“The Klamath Tribes are committed to the agreements if fully implemented and we remain hopeful that our concerns will be addressed,” Gentry said in a statement.

“However, the sale of the Mazama Forest land is of grave concern to our membership, and we felt we had to officially register this concern by initiating the dispute resolution processes before the deadline.”

The Klamath Tribes filed the notice after learning the 90,000-acre Mazama Forest, which encompasses a mass of former reservation land, was sold in mid-February. Acquiring the forest is a key component of the KBRA, and the Tribes hoped Congress would appropriate funds to purchase it as part of Senate Bill 133, a three-part bill aimed at relieving Basin-wide water woes.

Gentry said the Tribes reached out to the new landowners about acquiring the property. He said the new owners are not interested in selling the parcel.

According to a news release, the KBRA states if funding for the forest is “not timely provided, the Klamath Tribes shall have a right to withdraw from this agreement.”

“We have consistently said that land recovery is an essential component of these agreements for the Klamath Tribes,” Gentry said. “We would all like to see Congress pass the necessary legislation to complete the terms of the agreements so that we can move forward as a community. Unfortunately, at this moment our tribal members feel that we have traveled the path of broken promises too many times, and must be proactive in finding a solution to ensure all parties achieve their bargained for benefits.”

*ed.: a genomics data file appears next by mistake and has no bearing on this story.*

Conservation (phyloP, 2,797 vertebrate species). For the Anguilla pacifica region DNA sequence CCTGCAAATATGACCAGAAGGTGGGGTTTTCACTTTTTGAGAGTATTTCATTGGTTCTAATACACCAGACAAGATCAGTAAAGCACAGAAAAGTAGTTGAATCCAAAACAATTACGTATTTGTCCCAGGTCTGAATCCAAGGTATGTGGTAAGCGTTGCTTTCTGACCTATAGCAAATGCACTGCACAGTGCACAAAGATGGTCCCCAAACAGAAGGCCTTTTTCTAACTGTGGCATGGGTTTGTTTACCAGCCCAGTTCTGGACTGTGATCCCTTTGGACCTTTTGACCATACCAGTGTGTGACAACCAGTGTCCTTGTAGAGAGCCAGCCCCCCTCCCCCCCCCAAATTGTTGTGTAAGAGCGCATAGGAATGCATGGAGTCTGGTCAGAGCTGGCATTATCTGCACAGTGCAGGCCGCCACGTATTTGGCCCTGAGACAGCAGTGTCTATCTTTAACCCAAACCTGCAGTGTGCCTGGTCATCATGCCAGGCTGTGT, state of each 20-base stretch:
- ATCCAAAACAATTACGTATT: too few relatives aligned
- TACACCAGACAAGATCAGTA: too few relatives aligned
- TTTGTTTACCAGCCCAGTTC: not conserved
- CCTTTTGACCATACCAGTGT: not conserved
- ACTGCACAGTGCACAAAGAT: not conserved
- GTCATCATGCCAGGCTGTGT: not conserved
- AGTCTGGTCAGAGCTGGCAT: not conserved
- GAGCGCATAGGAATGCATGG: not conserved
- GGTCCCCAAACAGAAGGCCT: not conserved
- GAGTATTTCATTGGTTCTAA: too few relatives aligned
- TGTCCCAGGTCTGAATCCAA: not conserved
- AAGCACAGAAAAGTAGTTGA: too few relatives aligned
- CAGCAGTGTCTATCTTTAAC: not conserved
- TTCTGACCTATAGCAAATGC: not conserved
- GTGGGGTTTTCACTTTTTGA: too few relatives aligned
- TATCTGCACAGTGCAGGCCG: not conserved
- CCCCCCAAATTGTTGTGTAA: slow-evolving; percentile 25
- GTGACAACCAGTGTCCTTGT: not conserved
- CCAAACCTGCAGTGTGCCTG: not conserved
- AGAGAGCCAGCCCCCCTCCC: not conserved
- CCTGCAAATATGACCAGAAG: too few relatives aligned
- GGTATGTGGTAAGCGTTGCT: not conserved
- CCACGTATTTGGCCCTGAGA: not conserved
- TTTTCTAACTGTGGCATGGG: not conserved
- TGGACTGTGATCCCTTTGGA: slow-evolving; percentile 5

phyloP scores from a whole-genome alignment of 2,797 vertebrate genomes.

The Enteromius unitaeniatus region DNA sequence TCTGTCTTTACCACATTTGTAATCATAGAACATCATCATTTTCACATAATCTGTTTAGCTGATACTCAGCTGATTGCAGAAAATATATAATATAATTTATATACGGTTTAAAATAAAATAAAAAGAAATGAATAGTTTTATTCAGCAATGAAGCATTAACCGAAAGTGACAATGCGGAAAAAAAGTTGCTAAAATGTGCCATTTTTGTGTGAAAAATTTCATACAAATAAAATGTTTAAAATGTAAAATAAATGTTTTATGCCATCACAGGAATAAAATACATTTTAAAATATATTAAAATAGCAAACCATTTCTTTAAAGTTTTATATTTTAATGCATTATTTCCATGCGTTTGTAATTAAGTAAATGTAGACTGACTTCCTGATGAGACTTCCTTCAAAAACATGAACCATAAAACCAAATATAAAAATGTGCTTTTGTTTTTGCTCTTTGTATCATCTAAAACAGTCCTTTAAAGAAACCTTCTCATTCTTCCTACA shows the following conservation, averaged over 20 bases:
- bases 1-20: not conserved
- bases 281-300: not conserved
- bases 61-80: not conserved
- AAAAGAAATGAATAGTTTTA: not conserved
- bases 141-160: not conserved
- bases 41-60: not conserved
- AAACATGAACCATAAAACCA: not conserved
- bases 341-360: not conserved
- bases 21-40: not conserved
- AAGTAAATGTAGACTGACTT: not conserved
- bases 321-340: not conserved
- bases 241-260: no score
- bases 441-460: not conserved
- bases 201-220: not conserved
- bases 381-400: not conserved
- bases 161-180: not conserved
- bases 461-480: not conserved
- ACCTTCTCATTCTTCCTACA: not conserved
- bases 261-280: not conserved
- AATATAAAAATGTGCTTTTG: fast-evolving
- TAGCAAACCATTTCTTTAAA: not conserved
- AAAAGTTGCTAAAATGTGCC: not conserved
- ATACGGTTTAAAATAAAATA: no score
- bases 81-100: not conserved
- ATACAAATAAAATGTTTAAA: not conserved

SB 133 was referred to Senate Energy and Natural Resources Committee on Jan. 8. The committee will consider the bill before possibly sending it to the House or Senate. The bill must be passed by the House and Senate in identical form and signed by the president before it can become law.

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AG Holder LEGALIZES Indian Tribes in California to Grow and Sell Marijuana

Federal gov & land grabs, Tribes

February 22, 2015

By Stephen Frank

California Political Review

Comment:

In California when you think of gambling, you think of an Indian Tribe casino. If you want to save money on a carton of cigarettes, you save tax money by buying them on a tribal reservation. Now, if you want pot, without much of a hassle, it looks like the tribes are taking that market over. Which may be why when the 2016 ballot measure to legalize marijuana will pit tribal money against the measure vs. Big Tobacco money in support of the measure.

“The Department of Justice recently released a memo saying it would treat American Indian tribes with the same hands-off approach it treats states that have legalized pot.

That move inadvertently sparked interest among tribes in getting into the pot business. While many see dollar signs, others worry about the destructive legacy substance abuse has had on Indian Country.”